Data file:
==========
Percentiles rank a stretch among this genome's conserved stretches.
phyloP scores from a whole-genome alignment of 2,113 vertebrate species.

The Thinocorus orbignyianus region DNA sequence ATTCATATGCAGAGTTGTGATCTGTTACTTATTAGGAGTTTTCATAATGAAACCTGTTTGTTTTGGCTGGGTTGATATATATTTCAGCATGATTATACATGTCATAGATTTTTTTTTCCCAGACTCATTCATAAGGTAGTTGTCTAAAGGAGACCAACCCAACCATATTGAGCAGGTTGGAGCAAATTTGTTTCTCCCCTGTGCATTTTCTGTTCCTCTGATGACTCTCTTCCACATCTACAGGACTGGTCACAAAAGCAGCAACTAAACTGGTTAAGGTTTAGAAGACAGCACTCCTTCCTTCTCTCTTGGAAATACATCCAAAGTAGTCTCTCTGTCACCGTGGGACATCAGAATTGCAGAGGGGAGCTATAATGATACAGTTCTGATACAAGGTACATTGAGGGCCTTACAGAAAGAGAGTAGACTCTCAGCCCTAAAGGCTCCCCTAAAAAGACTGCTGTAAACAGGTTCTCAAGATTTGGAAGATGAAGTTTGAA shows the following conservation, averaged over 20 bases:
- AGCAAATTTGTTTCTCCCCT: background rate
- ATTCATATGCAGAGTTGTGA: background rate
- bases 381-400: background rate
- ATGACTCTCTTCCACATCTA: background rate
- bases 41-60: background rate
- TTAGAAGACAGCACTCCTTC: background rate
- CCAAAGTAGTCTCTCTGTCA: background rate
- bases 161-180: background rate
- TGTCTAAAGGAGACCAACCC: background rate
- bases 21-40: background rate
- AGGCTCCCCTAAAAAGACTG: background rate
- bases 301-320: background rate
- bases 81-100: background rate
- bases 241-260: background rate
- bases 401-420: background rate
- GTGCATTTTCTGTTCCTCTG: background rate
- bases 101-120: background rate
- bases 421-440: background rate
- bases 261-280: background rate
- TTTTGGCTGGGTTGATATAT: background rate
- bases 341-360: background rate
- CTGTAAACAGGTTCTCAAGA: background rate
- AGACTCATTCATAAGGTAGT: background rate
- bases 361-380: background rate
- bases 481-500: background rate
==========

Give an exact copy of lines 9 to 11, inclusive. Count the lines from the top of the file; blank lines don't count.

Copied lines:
- TTAGAAGACAGCACTCCTTC: background rate
- CCAAAGTAGTCTCTCTGTCA: background rate
- bases 161-180: background rate